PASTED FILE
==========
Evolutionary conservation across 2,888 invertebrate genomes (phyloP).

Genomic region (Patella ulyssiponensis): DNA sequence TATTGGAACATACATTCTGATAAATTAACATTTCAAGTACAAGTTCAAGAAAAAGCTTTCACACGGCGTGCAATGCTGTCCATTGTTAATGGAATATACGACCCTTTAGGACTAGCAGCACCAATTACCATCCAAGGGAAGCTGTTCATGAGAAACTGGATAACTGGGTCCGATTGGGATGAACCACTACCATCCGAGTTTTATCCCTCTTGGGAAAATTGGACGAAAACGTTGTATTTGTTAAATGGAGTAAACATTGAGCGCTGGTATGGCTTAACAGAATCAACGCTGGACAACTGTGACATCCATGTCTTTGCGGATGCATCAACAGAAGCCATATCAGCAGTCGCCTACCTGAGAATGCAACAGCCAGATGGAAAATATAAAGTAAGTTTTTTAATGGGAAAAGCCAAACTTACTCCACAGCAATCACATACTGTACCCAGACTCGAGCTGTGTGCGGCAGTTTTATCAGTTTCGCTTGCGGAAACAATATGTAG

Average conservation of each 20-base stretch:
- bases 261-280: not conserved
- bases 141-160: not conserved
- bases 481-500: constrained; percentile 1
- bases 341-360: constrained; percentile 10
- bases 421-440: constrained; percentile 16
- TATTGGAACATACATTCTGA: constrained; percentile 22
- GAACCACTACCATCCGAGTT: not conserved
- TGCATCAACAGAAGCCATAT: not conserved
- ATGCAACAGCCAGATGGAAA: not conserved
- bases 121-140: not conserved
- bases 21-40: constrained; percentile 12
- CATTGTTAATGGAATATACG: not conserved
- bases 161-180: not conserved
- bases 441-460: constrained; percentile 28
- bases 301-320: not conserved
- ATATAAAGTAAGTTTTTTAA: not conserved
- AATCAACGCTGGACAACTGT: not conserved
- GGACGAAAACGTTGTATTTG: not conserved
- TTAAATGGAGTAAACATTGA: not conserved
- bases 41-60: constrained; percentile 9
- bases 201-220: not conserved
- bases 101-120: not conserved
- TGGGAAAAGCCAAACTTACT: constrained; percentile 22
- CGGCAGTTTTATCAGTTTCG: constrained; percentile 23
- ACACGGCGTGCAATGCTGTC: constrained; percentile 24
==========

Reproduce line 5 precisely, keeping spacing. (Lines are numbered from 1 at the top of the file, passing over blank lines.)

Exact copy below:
- bases 141-160: not conserved